EA shoots for Masters to lift golf game sales

NEW YORK Fri Apr 8, 2011 3:22pm EDT

Tiger Woods hits from a sand trap on the eighth fairway during first round play in 2011 Masters golf tournament at the Augusta National Golf Club in Augusta, Georgia, April 7, 2011. REUTERS/Brian Snyder

Tiger Woods hits from a sand trap on the eighth fairway during first round play in 2011 Masters golf tournament at the Augusta National Golf Club in Augusta, Georgia, April 7, 2011.

Credit: Reuters/Brian Snyder

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NEW YORK (Reuters) - Golfers worldwide want a shot at Augusta National Golf Club -- but what about gamers?

Electronic Arts Inc, hoping to revive its golf video game franchise, is featuring the famous course for the first time in "Tiger Woods PGA TOUR 12: The Masters," giving sports and video game fans a chance to compete on a virtual version of Augusta National.

At the Masters this week, EA has launched an all-out marketing blitz for the new game, including showing clips of the game in the tournament's merchandise pavilion.

That follows a 30-second television spot EA began running late last month that resembles an advertisement for the Masters, showing a regular guy playing at the tournament with narration by sports broadcaster Jim Nantz.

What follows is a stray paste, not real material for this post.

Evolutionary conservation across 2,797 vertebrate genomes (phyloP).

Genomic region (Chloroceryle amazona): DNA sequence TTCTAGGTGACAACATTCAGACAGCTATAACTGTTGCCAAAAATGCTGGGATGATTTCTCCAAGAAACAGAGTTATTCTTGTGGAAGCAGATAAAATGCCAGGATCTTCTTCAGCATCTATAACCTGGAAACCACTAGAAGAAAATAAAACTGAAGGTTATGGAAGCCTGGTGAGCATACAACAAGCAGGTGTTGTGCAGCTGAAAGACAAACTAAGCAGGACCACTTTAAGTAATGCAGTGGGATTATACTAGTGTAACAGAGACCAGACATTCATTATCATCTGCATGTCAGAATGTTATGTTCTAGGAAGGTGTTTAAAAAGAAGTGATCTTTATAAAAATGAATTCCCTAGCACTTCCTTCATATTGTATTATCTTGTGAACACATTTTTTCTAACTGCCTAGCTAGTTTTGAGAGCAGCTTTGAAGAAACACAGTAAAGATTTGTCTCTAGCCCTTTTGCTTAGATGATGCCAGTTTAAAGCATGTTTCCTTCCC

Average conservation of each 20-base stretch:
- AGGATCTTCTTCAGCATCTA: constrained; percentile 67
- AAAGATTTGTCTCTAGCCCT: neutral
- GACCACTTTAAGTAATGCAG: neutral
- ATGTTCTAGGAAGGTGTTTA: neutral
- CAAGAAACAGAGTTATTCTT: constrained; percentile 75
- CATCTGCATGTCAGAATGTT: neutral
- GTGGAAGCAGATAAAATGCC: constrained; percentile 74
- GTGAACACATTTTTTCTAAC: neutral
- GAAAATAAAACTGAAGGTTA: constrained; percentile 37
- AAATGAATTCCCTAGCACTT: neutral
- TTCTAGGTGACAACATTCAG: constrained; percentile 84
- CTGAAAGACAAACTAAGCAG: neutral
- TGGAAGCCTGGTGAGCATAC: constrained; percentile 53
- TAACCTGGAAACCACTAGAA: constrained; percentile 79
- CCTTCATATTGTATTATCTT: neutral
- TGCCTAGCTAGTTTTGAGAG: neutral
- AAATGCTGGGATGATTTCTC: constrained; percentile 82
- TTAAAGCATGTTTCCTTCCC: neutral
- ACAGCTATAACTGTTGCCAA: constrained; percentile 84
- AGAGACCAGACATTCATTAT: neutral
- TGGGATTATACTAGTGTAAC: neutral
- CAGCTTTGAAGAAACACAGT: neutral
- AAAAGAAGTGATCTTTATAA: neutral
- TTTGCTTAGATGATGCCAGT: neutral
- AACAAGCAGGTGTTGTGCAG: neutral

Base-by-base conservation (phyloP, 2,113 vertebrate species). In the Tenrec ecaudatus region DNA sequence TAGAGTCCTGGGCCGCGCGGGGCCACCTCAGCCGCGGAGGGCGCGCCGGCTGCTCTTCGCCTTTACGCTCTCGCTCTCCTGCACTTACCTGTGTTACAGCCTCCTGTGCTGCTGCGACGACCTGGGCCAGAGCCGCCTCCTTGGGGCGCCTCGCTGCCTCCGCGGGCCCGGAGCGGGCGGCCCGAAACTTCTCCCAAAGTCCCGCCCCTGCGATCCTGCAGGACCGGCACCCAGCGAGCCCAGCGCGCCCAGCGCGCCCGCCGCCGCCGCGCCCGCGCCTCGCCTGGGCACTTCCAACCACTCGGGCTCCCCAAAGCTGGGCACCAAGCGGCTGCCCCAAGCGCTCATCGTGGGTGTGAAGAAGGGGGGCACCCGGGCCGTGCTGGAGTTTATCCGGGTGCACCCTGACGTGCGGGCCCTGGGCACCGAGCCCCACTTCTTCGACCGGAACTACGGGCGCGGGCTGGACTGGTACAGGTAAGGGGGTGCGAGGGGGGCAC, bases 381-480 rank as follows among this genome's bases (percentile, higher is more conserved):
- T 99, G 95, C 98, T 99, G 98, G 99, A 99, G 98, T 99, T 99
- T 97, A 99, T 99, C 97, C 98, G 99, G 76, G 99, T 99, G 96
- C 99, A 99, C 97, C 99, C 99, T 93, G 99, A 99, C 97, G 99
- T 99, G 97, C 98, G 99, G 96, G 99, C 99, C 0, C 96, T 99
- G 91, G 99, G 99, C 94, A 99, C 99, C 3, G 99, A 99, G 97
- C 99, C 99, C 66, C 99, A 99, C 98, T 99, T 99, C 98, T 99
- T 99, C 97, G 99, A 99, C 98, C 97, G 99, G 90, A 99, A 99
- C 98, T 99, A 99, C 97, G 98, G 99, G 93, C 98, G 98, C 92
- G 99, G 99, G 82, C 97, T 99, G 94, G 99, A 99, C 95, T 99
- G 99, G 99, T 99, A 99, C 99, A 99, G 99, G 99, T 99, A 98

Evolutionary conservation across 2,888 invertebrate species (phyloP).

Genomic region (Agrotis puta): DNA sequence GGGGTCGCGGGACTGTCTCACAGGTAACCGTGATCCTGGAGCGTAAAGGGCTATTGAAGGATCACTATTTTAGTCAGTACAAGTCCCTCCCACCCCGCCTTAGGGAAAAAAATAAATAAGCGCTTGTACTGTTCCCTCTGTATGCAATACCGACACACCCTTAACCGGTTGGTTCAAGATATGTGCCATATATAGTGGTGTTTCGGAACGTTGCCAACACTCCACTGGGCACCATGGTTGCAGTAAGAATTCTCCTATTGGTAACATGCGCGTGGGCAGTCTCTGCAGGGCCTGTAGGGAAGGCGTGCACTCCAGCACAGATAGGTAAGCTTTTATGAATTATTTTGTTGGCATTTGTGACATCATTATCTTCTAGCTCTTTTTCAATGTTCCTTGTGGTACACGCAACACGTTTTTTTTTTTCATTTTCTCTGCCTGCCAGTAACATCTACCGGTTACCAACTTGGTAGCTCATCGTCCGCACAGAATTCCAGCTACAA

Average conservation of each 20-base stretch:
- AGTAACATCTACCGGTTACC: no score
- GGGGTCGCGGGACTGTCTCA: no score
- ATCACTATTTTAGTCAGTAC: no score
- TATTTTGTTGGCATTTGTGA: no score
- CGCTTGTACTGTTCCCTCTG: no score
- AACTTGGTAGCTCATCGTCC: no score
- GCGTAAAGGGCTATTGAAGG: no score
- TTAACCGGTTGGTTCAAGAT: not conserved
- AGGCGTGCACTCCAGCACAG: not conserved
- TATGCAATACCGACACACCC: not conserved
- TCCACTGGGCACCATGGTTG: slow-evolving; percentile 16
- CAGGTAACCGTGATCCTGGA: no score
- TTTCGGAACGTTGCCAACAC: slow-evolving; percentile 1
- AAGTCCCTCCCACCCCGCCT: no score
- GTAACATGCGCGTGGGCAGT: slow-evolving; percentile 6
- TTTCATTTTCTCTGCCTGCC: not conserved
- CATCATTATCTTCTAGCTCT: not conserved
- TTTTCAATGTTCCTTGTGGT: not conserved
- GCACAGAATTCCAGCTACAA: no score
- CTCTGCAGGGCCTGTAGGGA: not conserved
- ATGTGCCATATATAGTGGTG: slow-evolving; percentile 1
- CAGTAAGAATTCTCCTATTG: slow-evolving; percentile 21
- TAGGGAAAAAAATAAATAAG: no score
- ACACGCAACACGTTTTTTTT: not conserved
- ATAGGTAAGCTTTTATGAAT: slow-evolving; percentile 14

Craig Evans, the director of marketing for EA Sports, said he is now hoping a thrilling, closely contested tournament will keep viewers at the edge of their seats and generates even more interest in the course, which has hosted the Masters since 1934.

"It helps if you have a great tournament this weekend that that goes down the wire," Evans said, speaking from Augusta, Georgia.

The EA golf franchise, which has generated $671.3 million in revenue for the company since its debut in 1998, according to market research firm NPD, has seen its popularity wane in recent years. Analysts blame the decline on the fortunes of Tiger Woods, for whom the EA golf game is named after.

"Tiger's fall from the leader boards contributed to declines in game sales," said Wedbush Securities analyst Michael Pachter, who estimates that game's sales have dropped 50 percent from levels seen in 2006-2008.

Tying the game into the Masters was a savvy marketing move, Pachter said, especially because it created some distance from Woods, who has lost sponsors and fans over troubles in his personal life.

EA's Evans said sales from week one were "excellent" and he expects the game to do better than last year, but he declined to give specific projections.

Wedbush's Pachter said he expects the game to sell 20 percent to 25 percent more than last year, while Sterne Agee analyst Arvind Bhatia predicts a 10 percent bump.

EA said it would love Tiger to do well at the Masters to boost the game's profile, and analysts have said the company will probably stick with the highly recognizable Woods for years to come, barring a complete meltdown this season.

"Don't expect EA to ultimately ditch Tiger Woods, because let's face it, even a losing Tiger is still more popular than whoever is winning in golf," said Jesse Divnich, an analyst with video game market research firm EEDAR.

(Reporting by Liana B. Baker, editing by Gerald E. McCormick)

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